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In the papers - Monday 15 October 2007

Ministers are to perform a u-turn by shelving plans for a national road pricing scheme that would have charged motorists up to £1.30 a mile...

The government has bowed to the groundswell of opposition which saw 1.8 million people back a Downing Street petition and a campaign by the Daily Telegraph calling for the proposal to be ditched - Daily Telegraph

Parliamentarians may be forced to decamp to a 1980s conference centre for up to three years under radical plans to allow for vital structural work on the Palace of Westminster, home of the Houses of Parliament. The work, estimated at £250M could take three decades to complete if builders work around MPs and lords – The Financial Times

Teeside power plant, which used to be owned by bankrupt US energy company Enron, has been put up for sale by its private equity owners. Investment bank NM Rothschild has been appointed to carry out a strategic review of the plant which provides England and Wales with around 3 per cent of its electricity needs - Daily Telegraph

Pressure on chancellor Alistair Darling to rethink his sweeping changes to capital gains tax will intensify today after Britain's four main business groups joined forces to warn that the plan risked "serious damage to this country's entrepreneurial culture," according to a letter written by the British Chambers of Commerce, CBI, Federation of Small Businesses and Institute of Directors – The Financial Times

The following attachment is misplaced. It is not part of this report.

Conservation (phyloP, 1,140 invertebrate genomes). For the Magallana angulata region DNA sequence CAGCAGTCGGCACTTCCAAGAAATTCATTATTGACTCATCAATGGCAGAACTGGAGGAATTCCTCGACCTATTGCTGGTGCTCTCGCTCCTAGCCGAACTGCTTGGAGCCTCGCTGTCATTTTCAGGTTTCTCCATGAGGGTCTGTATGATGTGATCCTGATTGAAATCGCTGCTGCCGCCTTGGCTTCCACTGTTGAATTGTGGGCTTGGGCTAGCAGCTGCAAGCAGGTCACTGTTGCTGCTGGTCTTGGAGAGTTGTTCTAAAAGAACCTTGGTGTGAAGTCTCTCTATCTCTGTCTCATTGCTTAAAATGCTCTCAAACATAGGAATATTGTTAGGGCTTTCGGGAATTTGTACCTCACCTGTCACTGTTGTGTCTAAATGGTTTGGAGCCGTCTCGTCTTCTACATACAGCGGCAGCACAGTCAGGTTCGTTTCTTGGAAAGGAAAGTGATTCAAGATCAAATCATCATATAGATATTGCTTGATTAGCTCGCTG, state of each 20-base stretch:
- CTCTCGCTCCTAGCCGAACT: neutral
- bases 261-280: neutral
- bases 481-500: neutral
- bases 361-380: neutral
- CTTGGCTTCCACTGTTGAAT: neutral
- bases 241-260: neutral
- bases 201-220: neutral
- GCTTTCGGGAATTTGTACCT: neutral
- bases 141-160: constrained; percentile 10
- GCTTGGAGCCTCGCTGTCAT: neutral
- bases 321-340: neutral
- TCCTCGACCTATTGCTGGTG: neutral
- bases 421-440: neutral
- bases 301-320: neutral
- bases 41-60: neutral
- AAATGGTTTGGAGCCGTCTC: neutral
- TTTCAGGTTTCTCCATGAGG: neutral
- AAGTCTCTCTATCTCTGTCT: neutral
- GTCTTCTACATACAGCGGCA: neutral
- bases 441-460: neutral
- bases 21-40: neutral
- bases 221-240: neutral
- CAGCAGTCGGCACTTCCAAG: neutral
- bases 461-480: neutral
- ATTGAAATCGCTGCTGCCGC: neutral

Employers will no longer be able to use schemes that exempt holiday pay from national insurance contributions, after a crackdown in the pre-budget report. Ronnie McCombe of KPMG said the measure would hit the building industry hard and "would have considerable implications for the construction sector as this relief is embedded in various union agreements on working practices" – The Financial Times

A 13th Century church that was rebuilt stone by stone some 50 miles from its original location was opened by the Archbishop of Canterbury yesterday. St Teilo's left Pontarddulais near Swansea in 1985. It has been rebuilt and restored over 20 years at St Fagans national history museum in Cardiff to look as it would in 1520 – The Guardian

Middlesbrough has come top of a poll of worst places to live in the UK, thanks to one of the highest crime rates in the country, drug and health problems, and poor education results. Hull is ranked second-worst, followed by Newham in east London and Nottingham in a list drawn up by Channel 4's Location, Location, Location show – The Guardian

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